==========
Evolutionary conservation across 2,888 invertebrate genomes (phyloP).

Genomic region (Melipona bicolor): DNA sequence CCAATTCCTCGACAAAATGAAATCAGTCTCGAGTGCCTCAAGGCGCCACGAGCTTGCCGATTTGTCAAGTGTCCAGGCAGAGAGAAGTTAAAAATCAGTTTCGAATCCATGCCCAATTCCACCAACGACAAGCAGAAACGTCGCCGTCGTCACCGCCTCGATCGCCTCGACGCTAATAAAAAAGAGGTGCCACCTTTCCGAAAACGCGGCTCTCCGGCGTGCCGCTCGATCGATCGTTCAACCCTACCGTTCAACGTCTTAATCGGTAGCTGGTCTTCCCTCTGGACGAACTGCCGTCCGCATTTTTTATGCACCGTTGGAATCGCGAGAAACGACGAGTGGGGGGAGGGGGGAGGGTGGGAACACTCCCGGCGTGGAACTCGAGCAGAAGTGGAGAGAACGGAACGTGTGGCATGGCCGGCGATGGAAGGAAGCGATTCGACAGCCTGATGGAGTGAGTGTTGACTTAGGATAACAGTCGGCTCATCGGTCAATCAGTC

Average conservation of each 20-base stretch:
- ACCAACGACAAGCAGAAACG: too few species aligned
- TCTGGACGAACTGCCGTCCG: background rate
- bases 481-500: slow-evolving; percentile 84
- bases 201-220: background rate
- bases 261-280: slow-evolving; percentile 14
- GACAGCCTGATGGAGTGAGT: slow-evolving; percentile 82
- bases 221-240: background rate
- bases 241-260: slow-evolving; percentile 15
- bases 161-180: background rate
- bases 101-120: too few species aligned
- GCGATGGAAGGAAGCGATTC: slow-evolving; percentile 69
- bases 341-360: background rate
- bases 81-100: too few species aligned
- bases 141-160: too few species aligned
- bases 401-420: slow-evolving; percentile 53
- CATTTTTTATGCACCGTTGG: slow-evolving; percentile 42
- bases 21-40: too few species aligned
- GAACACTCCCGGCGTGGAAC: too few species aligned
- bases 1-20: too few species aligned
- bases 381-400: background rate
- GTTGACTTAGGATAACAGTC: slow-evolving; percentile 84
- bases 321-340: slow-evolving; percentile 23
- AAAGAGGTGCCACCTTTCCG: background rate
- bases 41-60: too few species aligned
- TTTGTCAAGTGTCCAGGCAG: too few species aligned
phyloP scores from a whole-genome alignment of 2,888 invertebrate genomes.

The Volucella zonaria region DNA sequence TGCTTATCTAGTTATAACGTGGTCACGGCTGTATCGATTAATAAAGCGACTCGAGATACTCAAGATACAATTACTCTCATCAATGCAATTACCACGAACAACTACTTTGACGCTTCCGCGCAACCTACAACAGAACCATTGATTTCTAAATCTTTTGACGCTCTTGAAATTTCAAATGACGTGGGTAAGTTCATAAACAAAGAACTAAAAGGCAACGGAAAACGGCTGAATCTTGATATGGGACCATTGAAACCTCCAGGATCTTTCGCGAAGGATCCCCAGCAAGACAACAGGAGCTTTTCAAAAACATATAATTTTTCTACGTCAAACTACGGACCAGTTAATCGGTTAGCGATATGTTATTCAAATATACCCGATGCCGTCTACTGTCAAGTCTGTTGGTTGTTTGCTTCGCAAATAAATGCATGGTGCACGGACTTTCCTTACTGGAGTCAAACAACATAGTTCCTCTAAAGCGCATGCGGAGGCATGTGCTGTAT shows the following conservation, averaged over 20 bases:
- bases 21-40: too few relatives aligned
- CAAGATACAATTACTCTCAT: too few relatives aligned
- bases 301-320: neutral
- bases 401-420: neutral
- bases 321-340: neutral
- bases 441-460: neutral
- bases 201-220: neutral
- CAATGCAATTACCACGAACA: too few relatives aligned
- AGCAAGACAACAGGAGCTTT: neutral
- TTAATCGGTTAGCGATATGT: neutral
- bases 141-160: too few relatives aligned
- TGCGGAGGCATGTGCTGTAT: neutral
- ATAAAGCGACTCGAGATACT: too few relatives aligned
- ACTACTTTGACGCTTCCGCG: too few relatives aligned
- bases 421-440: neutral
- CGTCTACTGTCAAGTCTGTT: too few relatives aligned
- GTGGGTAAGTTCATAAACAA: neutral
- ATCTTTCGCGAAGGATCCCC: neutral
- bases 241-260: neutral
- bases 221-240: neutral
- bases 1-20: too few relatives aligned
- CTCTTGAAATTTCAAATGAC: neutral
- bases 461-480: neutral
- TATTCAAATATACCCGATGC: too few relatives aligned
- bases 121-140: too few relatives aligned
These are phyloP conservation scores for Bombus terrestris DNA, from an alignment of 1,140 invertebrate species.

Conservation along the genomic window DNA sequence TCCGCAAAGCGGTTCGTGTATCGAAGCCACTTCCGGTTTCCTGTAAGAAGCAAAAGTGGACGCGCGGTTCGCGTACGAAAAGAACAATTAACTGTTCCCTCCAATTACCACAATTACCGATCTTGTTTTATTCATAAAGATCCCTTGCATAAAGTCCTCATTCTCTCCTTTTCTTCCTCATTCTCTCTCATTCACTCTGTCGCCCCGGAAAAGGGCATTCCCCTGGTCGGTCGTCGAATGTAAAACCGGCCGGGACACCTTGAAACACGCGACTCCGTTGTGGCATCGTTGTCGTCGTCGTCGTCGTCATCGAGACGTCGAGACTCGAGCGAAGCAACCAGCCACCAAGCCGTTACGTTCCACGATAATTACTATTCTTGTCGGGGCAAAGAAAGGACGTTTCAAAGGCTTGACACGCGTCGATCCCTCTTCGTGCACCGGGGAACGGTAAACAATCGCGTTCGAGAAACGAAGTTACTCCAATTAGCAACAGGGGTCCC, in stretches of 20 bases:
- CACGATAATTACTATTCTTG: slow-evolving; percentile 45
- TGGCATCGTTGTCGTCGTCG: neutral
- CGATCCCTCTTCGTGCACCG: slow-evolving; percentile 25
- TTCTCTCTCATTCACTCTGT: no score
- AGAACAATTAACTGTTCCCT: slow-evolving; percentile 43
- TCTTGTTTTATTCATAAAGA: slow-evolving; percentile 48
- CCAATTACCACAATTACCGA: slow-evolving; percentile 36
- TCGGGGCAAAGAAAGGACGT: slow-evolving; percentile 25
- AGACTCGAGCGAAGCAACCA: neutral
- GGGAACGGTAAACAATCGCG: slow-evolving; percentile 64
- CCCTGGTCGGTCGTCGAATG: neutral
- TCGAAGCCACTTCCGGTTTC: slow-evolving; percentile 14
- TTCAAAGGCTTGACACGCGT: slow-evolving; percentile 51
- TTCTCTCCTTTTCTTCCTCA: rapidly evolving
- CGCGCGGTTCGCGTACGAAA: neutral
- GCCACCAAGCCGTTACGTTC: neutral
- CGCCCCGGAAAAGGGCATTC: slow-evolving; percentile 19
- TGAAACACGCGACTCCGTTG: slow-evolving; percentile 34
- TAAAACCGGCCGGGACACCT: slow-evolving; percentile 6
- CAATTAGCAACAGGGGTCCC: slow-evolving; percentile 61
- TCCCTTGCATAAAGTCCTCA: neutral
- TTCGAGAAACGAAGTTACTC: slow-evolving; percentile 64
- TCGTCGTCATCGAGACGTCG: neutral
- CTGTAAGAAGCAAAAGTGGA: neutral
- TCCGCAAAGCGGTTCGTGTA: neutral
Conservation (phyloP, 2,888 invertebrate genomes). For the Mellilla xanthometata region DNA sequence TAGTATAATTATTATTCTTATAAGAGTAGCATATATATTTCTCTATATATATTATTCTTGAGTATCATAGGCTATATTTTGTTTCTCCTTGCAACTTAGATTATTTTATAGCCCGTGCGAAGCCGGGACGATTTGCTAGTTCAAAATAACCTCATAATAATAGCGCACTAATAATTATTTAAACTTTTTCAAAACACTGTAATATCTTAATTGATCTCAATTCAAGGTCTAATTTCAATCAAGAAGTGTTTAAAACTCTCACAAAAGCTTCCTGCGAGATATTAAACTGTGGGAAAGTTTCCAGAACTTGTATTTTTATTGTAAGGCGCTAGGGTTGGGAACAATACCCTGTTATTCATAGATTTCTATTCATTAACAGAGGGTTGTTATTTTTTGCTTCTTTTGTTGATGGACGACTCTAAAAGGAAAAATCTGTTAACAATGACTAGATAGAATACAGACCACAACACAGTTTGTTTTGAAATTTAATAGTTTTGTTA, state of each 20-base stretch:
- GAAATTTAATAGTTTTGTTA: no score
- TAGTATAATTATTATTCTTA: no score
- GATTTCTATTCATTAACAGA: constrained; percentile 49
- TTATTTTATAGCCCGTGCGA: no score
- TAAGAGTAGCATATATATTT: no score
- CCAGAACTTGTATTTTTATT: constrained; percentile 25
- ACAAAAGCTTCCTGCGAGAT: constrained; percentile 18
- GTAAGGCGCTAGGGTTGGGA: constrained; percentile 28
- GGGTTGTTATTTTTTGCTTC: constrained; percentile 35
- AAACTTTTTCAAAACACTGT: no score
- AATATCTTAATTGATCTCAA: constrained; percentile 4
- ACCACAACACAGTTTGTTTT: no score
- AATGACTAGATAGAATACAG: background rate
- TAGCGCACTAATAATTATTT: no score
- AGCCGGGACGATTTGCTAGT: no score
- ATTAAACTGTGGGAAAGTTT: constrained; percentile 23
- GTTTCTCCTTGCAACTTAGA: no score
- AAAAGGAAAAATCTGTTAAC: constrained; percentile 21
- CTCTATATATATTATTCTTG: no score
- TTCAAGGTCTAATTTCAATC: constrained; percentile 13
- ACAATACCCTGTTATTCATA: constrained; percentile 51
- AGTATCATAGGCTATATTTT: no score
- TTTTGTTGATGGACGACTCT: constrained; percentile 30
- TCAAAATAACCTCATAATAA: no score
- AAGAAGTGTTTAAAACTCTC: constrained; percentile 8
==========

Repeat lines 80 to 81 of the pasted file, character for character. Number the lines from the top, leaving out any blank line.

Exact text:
- TCGTCGTCATCGAGACGTCG: neutral
- CTGTAAGAAGCAAAAGTGGA: neutral